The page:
In most of the country "justices of the peace" are basically known for conducting weddings.
In Arizona, while they do that (for most JPs here, it is one of the more enjoyable parts of the job), they also serve as judges (small claims, low-level DUIs, evictions, many misdemeanors, orders of protection, etc.).
In that regard, a large part of the job is about paperwork - see that it is done cleanly and accurately.
And because it is an elected position, there are occasionally candidates for the job who don't seem to understand that, or at least who don't take it seriously.
Charles Boles, the Republican nominee for Justice of the Peace in the University Lakes precinct of Maricopa County (east Tempe) seems to fall into that group.
Notes: the Democratic nominee is Tyler Kissell; the district itself is almost evenly divided between Rs and Ds.
As noted in a complaint filed by Mark Thompson, a Republican former legislator and one of the candidates in the R primary won by Boles, Boles has been filing campaign finance reports that are contradictory and/or incomplete.
From the complaint -
He lists a number of issues with a number of different reports, so I chose to look at his most recent filings.
"Sloppy" doesn't even begin to describe what I found.
From Boles' most recent report ("Post Primary Report") -
As someone with a bit of an accounting background (and only a *bit* - I am not an accountant), this page is almost horrifying. On line 5b and line 7, columns A and B should have the same number. As you can see, they don't. Not even close.
From his Pre-Primary report:
Boles' response to Thompson's complaint was less than illuminating (it also didn't say anything about fixing the shortcomings in his reports; in fact, most of his response was to simply criticize Thompson's previous candidacy) -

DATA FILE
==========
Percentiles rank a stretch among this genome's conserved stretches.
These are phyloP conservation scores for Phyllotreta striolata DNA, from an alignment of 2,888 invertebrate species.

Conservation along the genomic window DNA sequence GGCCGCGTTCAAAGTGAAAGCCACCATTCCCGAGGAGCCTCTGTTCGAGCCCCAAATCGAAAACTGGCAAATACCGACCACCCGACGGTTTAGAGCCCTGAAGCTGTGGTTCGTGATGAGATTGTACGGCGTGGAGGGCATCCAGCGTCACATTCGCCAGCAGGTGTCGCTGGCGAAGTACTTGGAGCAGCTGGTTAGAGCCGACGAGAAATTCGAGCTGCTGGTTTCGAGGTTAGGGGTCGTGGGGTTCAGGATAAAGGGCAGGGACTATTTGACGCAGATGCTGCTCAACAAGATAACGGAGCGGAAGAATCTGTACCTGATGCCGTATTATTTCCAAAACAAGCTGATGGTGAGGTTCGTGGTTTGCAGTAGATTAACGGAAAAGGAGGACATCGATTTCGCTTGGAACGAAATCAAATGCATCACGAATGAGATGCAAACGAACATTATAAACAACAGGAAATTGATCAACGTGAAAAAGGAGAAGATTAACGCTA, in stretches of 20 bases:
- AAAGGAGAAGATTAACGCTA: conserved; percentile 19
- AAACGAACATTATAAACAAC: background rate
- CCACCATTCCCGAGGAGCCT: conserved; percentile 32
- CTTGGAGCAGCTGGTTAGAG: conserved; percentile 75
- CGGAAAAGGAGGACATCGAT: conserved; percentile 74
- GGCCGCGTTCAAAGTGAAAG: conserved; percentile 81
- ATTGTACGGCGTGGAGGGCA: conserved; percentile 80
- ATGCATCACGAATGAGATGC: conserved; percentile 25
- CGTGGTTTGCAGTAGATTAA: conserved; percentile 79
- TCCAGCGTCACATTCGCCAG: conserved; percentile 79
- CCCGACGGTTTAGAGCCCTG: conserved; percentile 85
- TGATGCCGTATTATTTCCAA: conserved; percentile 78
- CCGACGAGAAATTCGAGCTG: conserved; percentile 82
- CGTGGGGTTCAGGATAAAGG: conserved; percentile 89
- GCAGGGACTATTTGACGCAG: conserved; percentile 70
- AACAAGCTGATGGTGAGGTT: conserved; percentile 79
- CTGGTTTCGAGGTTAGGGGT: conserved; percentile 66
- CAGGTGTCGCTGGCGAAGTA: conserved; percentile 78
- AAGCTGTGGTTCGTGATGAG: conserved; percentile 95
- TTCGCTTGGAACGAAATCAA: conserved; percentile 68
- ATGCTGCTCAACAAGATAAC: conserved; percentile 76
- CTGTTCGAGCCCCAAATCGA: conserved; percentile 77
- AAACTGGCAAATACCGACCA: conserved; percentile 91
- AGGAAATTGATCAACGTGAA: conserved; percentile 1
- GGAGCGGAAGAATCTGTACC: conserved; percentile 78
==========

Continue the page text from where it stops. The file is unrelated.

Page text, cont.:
According to reports that have reached me, Maricopa County Elections has punted on the complaint, citing lack of jurisdiction (which I find hard to believe) and lack of time (considering that early ballots go into the mail later this week, I believe this one very much).
In other words, Boles probably won't get much push back on his financial reports until after the election, at the earliest.
Of course, if he wins the election, he may see far more push back than he, as a non-sitting judge, expects - *if* he wins his race, he will then fall under the jurisdiction of the Arizona Commission on Judicial Conduct.
Arizona's judicial branch is a nationally respected one; in fact, it garners more national respect than the state's legislative and executive branches.
And the Commission is a big reason for that. It does a very effective job of keeping the few AZ judicial officers who get out of line from getting too far out of line.
And not getting the paperwork right is something that *will* get the Commission's attention.
Boles' open disregard for the detail work of being a candidate speaks volumes about how he would do the job if he wins.